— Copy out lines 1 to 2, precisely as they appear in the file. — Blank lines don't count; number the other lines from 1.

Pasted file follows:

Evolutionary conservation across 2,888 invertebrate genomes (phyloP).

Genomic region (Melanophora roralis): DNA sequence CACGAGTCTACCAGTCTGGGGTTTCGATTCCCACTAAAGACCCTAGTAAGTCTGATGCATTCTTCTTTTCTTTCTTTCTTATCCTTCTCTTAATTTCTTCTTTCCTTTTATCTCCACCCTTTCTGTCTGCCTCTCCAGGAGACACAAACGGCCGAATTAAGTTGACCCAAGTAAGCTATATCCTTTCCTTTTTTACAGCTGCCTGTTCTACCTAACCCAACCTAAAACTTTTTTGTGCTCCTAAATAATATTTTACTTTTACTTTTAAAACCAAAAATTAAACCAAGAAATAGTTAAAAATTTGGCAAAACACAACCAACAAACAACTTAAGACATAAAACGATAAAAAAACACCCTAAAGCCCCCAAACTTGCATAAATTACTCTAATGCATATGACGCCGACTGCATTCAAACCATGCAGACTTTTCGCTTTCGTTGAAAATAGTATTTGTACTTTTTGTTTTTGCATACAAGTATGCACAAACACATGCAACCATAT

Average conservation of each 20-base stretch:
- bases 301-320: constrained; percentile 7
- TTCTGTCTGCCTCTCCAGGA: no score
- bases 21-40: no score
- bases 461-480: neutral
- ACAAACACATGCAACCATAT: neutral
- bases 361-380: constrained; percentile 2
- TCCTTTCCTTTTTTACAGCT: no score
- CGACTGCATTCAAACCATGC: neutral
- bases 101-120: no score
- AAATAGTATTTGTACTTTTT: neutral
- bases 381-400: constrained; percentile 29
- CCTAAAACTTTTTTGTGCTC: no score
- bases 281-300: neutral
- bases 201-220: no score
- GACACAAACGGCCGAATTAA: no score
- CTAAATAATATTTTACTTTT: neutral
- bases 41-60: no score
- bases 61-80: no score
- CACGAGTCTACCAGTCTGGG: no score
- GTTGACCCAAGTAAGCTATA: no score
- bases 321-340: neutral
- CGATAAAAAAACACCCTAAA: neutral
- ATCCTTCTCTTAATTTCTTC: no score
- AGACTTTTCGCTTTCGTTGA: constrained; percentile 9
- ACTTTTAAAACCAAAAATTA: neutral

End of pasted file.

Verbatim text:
Evolutionary conservation across 2,888 invertebrate genomes (phyloP).

Genomic region (Melanophora roralis): DNA sequence CACGAGTCTACCAGTCTGGGGTTTCGATTCCCACTAAAGACCCTAGTAAGTCTGATGCATTCTTCTTTTCTTTCTTTCTTATCCTTCTCTTAATTTCTTCTTTCCTTTTATCTCCACCCTTTCTGTCTGCCTCTCCAGGAGACACAAACGGCCGAATTAAGTTGACCCAAGTAAGCTATATCCTTTCCTTTTTTACAGCTGCCTGTTCTACCTAACCCAACCTAAAACTTTTTTGTGCTCCTAAATAATATTTTACTTTTACTTTTAAAACCAAAAATTAAACCAAGAAATAGTTAAAAATTTGGCAAAACACAACCAACAAACAACTTAAGACATAAAACGATAAAAAAACACCCTAAAGCCCCCAAACTTGCATAAATTACTCTAATGCATATGACGCCGACTGCATTCAAACCATGCAGACTTTTCGCTTTCGTTGAAAATAGTATTTGTACTTTTTGTTTTTGCATACAAGTATGCACAAACACATGCAACCATAT